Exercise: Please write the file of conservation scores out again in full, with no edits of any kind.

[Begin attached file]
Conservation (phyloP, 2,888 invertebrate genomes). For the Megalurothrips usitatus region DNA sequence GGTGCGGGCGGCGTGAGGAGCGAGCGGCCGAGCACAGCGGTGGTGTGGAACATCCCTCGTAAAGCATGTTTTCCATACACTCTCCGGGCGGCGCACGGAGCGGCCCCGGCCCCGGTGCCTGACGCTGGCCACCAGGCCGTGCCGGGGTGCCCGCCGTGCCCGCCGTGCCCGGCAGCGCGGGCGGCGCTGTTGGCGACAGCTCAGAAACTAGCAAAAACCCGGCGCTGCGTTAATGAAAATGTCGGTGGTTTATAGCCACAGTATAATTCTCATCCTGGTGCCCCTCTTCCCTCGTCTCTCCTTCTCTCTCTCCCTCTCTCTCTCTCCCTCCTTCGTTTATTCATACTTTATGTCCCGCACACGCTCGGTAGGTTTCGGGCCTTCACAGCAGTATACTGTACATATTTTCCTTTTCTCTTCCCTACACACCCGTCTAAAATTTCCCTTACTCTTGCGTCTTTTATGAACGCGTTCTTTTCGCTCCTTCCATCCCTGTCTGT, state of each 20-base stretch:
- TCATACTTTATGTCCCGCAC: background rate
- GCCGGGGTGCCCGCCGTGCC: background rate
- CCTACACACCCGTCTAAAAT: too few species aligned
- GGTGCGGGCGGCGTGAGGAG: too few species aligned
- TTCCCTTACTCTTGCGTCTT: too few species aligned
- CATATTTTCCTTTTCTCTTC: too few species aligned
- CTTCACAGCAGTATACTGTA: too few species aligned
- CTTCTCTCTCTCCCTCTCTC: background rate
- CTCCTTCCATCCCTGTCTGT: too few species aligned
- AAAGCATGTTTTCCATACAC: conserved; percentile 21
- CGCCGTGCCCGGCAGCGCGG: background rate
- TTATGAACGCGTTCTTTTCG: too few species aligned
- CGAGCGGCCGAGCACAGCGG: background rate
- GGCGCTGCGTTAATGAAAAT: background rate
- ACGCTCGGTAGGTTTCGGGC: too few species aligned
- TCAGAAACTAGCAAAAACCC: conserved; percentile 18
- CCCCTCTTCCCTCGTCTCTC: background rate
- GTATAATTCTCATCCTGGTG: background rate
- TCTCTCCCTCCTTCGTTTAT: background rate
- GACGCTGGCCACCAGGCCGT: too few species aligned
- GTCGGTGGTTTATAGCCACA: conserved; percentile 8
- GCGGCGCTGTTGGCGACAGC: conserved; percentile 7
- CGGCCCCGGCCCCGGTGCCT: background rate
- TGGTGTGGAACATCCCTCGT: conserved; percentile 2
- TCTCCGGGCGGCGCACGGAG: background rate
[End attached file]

Conservation (phyloP, 2,888 invertebrate genomes). For the Megalurothrips usitatus region DNA sequence GGTGCGGGCGGCGTGAGGAGCGAGCGGCCGAGCACAGCGGTGGTGTGGAACATCCCTCGTAAAGCATGTTTTCCATACACTCTCCGGGCGGCGCACGGAGCGGCCCCGGCCCCGGTGCCTGACGCTGGCCACCAGGCCGTGCCGGGGTGCCCGCCGTGCCCGCCGTGCCCGGCAGCGCGGGCGGCGCTGTTGGCGACAGCTCAGAAACTAGCAAAAACCCGGCGCTGCGTTAATGAAAATGTCGGTGGTTTATAGCCACAGTATAATTCTCATCCTGGTGCCCCTCTTCCCTCGTCTCTCCTTCTCTCTCTCCCTCTCTCTCTCTCCCTCCTTCGTTTATTCATACTTTATGTCCCGCACACGCTCGGTAGGTTTCGGGCCTTCACAGCAGTATACTGTACATATTTTCCTTTTCTCTTCCCTACACACCCGTCTAAAATTTCCCTTACTCTTGCGTCTTTTATGAACGCGTTCTTTTCGCTCCTTCCATCCCTGTCTGT, state of each 20-base stretch:
- TCATACTTTATGTCCCGCAC: background rate
- GCCGGGGTGCCCGCCGTGCC: background rate
- CCTACACACCCGTCTAAAAT: too few species aligned
- GGTGCGGGCGGCGTGAGGAG: too few species aligned
- TTCCCTTACTCTTGCGTCTT: too few species aligned
- CATATTTTCCTTTTCTCTTC: too few species aligned
- CTTCACAGCAGTATACTGTA: too few species aligned
- CTTCTCTCTCTCCCTCTCTC: background rate
- CTCCTTCCATCCCTGTCTGT: too few species aligned
- AAAGCATGTTTTCCATACAC: conserved; percentile 21
- CGCCGTGCCCGGCAGCGCGG: background rate
- TTATGAACGCGTTCTTTTCG: too few species aligned
- CGAGCGGCCGAGCACAGCGG: background rate
- GGCGCTGCGTTAATGAAAAT: background rate
- ACGCTCGGTAGGTTTCGGGC: too few species aligned
- TCAGAAACTAGCAAAAACCC: conserved; percentile 18
- CCCCTCTTCCCTCGTCTCTC: background rate
- GTATAATTCTCATCCTGGTG: background rate
- TCTCTCCCTCCTTCGTTTAT: background rate
- GACGCTGGCCACCAGGCCGT: too few species aligned
- GTCGGTGGTTTATAGCCACA: conserved; percentile 8
- GCGGCGCTGTTGGCGACAGC: conserved; percentile 7
- CGGCCCCGGCCCCGGTGCCT: background rate
- TGGTGTGGAACATCCCTCGT: conserved; percentile 2
- TCTCCGGGCGGCGCACGGAG: background rate